Friday, August 3, 2012

Sunshine, Pathogen Genocide, Vitamin D, Happiness, and Cognition

Immunology has long fascinated me. Somewhere, sometime I read how the immune system was so sensitive it could identify a self from non-self protein in as little as 10 amino acids. "Crap!" I internally exclaimed even though completely ignorant of immunology at that time. As it turns out ...

Sort of true. That is a class of molecular structures known as PAMPS: pathogen associated molecular patterns.  Charles Janeway is the poster boy on that front. Our innate immune system is sensitized to these patterns. When you crunch numbers in a crude off the top sort of way, the immune system does a remarkably good job at fending off pathogens that have certain mathematical advantages. The challenge is so great that evolution came up with(remarkably!) the heavy and light chains which allow a tremendous ongoing creation of antibody types until there is one that "fits". It is a numbers game and while there are good odds with microbes the odds are bad with viruses because their replication and mutation rates are, relatively speaking, much higher. Two modern viruses are excellent examples of this. Hepatitis C and HIV exist in a variety of variants that will keep expanding. So when you think of mass extinctions remember one viable cause is a tiny molecular structure of only two key components which can wipe out a species very quickly and leave no trace. It dies with the species. That is an unsuccessful virus and not our concern. We are concerned with all the bugs that manage to live on and in us.

The immune system appears to be particularly tuned to the microscopic world. Recent studies have raised new questions about our pathogen genocidal imperatives. The Hygiene Hypothesis continues to gain support. For purely intuitive reasons, which in this instance simply means what I already believe, I don't believe in the Hygiene Hypothesis which goes like this: the outbreak of increasing rates of immunological related disorders is arising because, particularly during our developmental years, our immune systems need exposure to various potential "danger signals"(all hail Polly Mattzinger, former Playboy Bunny) in order to develop an appropriately balanced immunological response to future exposures.

It is true that there are remarkable rises in some immunological related disorders, and if you include conditions like autism, and even some subgroups of schizophrenia and depression, the increase could be much higher. My reference to neuropathological conditions may seem counter-intuitive but I'll get to that latter.

One way to think about The Hygiene Hypothesis is to consider the impact of hormonal signals like vitamin D. Perhaps the lack of pathogen exposure, and vitamin D production because let's face it if you really want to avoid pathogens stay indoors and breathe those chemicals instead,  results in a lack of regulatory T cells because typically with an immune response you will see activation of both inflammatory and anti-inflammatory pathways, with some sort of feedback set up finally resolving the issue. However, in the same way that the adaptive immune system will develop a set of cells expressed for the purpose of addressing any future equivalent pathogen exposure, it may also be the case that each pathogen exposure creates a subset of regulatory T cells.

T cells have a preferred body location, if they don't find their way to tissues that express MHC 1 relevant proteins for that particular T cell the T cell may well die. But with MHC 1 occupancy it is maintained in a "ready state" within a particular tissue type. It isn't just T cells though, dendritic cells can take up permanent residence in tissue sites long after injury. The first time I came across this was in relation to cerebral infection where it was found longstanding dendritic cells being maintained in the CNS, the last place you would expect to find such a cell type. (However it is now known that microglia under stimulation via a CSF will ramify into a dendritic cell like morphology). The skin has a specific type of dendritic cell, Langerhans. One amazing property of dendritic cells is upon exposure to a previous antigen the cell will enter the bloodstream, migrate to the thymus, and rapidly "instruct" a whole bunch of T cells to go on a killing spree. A bit like a radio shock jock only much more intelligent. Hence dendritic cells are sometimes referred to as "sentinels".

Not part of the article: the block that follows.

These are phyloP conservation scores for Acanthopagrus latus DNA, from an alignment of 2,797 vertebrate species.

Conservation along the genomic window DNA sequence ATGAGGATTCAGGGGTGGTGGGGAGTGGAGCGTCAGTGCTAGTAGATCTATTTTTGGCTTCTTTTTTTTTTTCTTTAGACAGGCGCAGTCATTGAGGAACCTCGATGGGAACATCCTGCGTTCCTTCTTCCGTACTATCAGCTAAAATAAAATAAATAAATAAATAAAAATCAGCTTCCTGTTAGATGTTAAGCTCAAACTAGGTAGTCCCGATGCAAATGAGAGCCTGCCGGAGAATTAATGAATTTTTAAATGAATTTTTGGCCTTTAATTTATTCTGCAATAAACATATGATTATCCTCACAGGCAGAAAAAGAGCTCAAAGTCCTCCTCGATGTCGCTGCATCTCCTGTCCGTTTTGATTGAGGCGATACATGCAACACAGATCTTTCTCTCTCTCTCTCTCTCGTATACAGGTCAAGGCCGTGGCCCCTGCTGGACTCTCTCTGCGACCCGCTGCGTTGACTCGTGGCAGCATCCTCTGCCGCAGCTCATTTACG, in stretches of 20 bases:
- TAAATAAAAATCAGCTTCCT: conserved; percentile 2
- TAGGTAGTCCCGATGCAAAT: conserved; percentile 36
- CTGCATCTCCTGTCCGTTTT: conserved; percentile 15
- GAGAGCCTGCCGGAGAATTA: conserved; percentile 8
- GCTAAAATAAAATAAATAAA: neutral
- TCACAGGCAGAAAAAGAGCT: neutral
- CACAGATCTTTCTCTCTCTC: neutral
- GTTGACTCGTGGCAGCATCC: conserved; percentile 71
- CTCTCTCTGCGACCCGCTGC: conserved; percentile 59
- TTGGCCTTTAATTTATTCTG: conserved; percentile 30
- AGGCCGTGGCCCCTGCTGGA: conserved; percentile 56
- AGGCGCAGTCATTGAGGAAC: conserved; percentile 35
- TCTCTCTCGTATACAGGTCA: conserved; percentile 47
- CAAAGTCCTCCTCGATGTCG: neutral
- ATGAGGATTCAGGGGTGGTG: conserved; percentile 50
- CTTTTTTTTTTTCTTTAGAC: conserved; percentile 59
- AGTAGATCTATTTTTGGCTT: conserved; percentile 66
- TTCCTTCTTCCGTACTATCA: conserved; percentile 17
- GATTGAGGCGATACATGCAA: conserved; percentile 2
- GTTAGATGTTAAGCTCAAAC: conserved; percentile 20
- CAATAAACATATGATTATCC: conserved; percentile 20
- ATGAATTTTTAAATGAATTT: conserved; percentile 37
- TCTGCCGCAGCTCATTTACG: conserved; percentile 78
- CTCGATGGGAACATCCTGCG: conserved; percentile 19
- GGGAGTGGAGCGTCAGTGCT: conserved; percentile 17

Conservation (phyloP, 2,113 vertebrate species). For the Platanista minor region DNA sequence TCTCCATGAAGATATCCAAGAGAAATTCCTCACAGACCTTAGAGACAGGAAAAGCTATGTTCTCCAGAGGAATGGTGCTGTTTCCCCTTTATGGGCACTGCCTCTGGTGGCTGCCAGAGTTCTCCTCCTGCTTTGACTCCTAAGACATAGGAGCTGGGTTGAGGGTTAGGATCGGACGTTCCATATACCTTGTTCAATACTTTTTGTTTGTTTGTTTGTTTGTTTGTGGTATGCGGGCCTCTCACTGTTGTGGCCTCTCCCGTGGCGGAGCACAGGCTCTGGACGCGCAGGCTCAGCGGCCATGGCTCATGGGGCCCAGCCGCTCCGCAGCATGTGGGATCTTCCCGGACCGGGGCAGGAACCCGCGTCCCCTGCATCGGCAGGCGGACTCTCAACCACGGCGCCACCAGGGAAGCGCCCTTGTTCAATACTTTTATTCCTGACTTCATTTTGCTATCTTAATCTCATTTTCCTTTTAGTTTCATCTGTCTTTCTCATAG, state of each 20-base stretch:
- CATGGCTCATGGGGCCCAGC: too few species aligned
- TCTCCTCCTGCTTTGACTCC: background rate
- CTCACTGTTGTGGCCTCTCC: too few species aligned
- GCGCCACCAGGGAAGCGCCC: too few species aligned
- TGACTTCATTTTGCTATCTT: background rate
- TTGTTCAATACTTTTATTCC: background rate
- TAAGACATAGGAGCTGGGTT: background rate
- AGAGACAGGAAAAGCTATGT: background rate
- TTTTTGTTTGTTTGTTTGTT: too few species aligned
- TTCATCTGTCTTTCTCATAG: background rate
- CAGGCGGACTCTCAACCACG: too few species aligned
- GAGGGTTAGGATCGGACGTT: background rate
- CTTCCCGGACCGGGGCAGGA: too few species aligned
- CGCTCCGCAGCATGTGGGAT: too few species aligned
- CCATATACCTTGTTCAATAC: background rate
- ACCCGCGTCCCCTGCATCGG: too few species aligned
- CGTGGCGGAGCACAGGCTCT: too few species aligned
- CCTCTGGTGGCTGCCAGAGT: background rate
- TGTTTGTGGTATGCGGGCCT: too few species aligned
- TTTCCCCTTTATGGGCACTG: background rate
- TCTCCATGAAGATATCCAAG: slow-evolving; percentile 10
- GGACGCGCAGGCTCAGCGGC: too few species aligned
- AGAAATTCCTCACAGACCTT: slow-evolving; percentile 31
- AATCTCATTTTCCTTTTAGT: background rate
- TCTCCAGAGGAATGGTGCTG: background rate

So there we have two distinct cell types that gravitate towards a specific tissue type and are forearmed for any future equivalent attack. The same might be true of regulatory T cells.

Where are most of these immunological disorders arising? Respiration and food allergies, the two key entry points for new proteins. Our gut is where a great deal of immunological activity is regulated. By sanitising what we eat and the air we breathe we may be creating epidemics of immunological disorders.

Just today I read a news item which touched on a similiar idea. Ward off Type 1 diabetes via short term gut worm infection? Other studies in gut inflammatory disorders have made the same claims. So this "non-self" pathogen is actually helping us prevent getting sick? I don't understand this finding, it reminds me of an email I received some weeks ago from a friend of mine which had a study indicating that exposure to gram negative bacteria at low concentration reduced inflammation.

We have a number of studies demonstrating that exposure to certain pathogens actually reduces the risk for future pathology or mitigates pre-existing pathologies. The type 1 Diabetes result is fascinating because the worms induced the expression of interleukin-4 and 10. Both of these cytokines are distinctly anti-inflammatory and activated by vitamin D. That makes sense, what doesn't make sense is why a pathogen induces an anti-inflammatory response. So then ...

Pathogens that could live long lives in our gut without causing too much damage would still be subject to immunological attack at various time points. The pathogens that engender an anti-inflammatory response would be enhancing gut health, reduce attack incidence, and hence have a selection advantage against pathogens that made you like really sick. In relation the gram negative bacteria study this explanation is not relevant because those bacteria are very nasty. As a trend though the successful(persistent) pathogens, be they viral or microbial, do not so much kill as stress or even become symbiotic. Even molecules have learned not to destroy that which sustains them. Way ahead of  us.